Iran’s Foreign Minister Mohammad Javad Zarif has also deflected part of the blame: in a tweet, he said the findings of an internal investigation found human error at a time of crisis “caused by US adventurism” had “led to disaster”.

Officials say 82 Iranians, at least 57 Canadians and 11 Ukrainians died in the crash of UIA Flight PS752, travelling on a routine flight from Tehran to Kyiv.

Iran’s late acknowledgement of the plane being shot down was met with protests across the country, with hundreds of reported protesters outside universities in Tehran, demanding the removal of officials involved in the missile attack and that they be tried, AP News reported.

Featured image: (iStock.com/Jozsef Soos)

SEE WHAT PEOPLE ARE SAYING

Leave a Reply

Aviation

Boeing: Judge orders pilots suing manufacturer over 737 MAX to reveal their names

by Christian Fleetwood

Pilots suing Boeing over lost wages have been given an ultimatum: reveal their names or withdraw the case.

Share

CommentComments

Travel Agents

Failed travel agency issued customers fake plane tickets before going under

Yet another travel agency has filed for liquidation, this time after issuing customers with fake plane tickets.

Share

CommentComments

Aviation

Investigation underway after flight attendant falls from parked plane

by Christian Fleetwood

A flight attendant has been seriously injured after falling out the door of a parked aircraft.

Share

CommentComments

Destinations

Cue the wanderlust: These are the world’s most Instagrammed forests

In an era where experiences, purpose and sustainability are driving travel, visiting the world’s forests is a great way to encourage travellers to leave no trace.

Share

CommentComments

Tourism

Aussie airports on alert for deadly coronavirus as US confirms its first case

by Ali Coulton

Health authorities are working with airports to quell the risk of a pandemic of the deadly novel coronavirus.

Share

CommentComments

Technology

Trivago licks its wounds after court loss, as industry bodies applaud ruling

by Huntley Mitchell

Trivago has responded to the Federal Court’s ruling that it misled consumers about hotel room rates on its website and in its TV ads. Find out what the OTA had to say here.

Share

CommentComments

Wholesalers

Lonely Planet launches its first tour range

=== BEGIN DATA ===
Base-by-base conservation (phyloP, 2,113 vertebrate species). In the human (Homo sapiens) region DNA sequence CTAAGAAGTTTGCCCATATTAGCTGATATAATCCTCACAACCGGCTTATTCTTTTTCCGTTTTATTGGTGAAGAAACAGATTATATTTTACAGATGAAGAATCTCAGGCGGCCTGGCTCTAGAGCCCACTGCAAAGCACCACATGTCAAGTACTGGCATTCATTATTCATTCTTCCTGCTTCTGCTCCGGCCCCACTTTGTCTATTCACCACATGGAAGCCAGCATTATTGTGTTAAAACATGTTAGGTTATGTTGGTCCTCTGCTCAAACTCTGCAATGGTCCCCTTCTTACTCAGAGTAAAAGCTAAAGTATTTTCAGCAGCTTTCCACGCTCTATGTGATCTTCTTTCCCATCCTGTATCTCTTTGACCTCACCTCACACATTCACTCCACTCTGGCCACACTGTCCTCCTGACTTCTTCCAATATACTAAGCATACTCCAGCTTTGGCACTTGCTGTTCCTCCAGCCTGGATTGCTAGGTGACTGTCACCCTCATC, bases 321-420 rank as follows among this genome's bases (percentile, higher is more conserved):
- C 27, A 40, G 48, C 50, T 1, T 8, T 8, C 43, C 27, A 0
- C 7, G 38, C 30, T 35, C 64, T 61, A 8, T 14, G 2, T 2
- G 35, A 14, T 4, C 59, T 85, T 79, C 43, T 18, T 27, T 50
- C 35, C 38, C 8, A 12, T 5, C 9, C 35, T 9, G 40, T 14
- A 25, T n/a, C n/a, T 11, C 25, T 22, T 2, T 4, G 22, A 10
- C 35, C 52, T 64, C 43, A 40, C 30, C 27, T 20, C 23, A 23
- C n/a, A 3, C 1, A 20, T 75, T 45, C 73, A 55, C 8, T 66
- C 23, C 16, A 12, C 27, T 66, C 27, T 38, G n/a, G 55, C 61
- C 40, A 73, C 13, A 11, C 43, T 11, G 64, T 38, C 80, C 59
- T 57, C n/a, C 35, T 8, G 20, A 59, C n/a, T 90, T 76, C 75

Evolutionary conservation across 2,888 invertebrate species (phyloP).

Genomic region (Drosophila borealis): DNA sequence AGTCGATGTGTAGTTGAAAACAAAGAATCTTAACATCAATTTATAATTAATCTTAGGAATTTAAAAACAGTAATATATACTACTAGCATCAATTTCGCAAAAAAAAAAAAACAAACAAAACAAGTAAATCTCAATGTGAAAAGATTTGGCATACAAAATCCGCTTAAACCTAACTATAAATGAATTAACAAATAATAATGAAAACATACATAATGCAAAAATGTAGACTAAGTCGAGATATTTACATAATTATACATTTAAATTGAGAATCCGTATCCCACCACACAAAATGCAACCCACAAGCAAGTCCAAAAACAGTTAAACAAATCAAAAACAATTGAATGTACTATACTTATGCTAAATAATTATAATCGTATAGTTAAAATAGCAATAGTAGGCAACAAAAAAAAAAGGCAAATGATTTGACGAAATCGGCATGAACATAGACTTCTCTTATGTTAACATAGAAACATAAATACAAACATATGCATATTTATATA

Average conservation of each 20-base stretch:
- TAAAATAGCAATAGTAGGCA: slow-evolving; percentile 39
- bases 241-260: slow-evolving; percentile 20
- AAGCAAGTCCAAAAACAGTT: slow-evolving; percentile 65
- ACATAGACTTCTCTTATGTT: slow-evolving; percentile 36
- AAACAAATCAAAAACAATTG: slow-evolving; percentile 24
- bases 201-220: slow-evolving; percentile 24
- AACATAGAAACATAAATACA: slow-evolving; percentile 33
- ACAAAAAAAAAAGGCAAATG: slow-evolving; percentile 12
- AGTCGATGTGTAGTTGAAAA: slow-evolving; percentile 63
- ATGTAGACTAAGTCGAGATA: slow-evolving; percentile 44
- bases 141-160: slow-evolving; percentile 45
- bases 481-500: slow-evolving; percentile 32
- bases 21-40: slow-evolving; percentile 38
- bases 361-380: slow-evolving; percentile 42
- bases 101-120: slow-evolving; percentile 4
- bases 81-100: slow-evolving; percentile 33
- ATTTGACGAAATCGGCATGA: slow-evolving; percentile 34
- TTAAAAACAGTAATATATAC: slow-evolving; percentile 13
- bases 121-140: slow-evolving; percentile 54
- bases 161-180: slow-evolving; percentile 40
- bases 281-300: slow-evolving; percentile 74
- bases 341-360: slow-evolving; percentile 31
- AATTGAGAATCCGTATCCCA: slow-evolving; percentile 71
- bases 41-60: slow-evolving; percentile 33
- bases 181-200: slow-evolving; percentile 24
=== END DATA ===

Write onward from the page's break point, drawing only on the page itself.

by Ali Coulton

The iconic travel publisher has teamed up with Intrepid Travel to “bring its guide books to life”. We’re not sure if that means the tours will be led by giant talking books.

Share

CommentComments

Midweek Interview

Midweek Interview with Collette’s Lexy Wildash

This week, Collette’s marketing specialist gave us tips on how to get the perfect money shot at the Trevi Fountain without getting mobbed by crowds.

Share

CommentComments

Cruise

Cruise Wrap: Silversea’s new grand voyage, Hurtigruten launches bushfire appeal, Crystal’s new river deployments + MORE!

Not spending your Wednesday cruising through the Mediterranean? Perusing this week’s Cruise Wrap is the next best thing. Or at least that’s what we tell ourselves.

Share

CommentComments

Destinations

The easiest (and most enjoyable) way to become a Phuket expert

by Sponsored by the Tourism Authority of Thailand

Are you an agent looking to sharpen your selling skills for Thailand’s largest island without having to read boring books or complete online training modules? Herein lies the solution.

Share

CommentComments

Aviation

Aviation Wrap: Emirates pledges bushfire support, Qantas returns to Byron Bay + MORE!

This week’s Aviation Wrap is brought to you by Travel Weekly’s roving reporter, who has decided to wear compression socks with thongs to the office today. It’s not a good look.

Share

CommentComments

Aviation

Virgin strengthens ANA codeshare agreement ahead of Tokyo Olympics

Sadly though, we won’t get to witness Sir Richard Branson ride a baggage carousel with pretend giant sushi in celebration of this news.

Share

CommentComments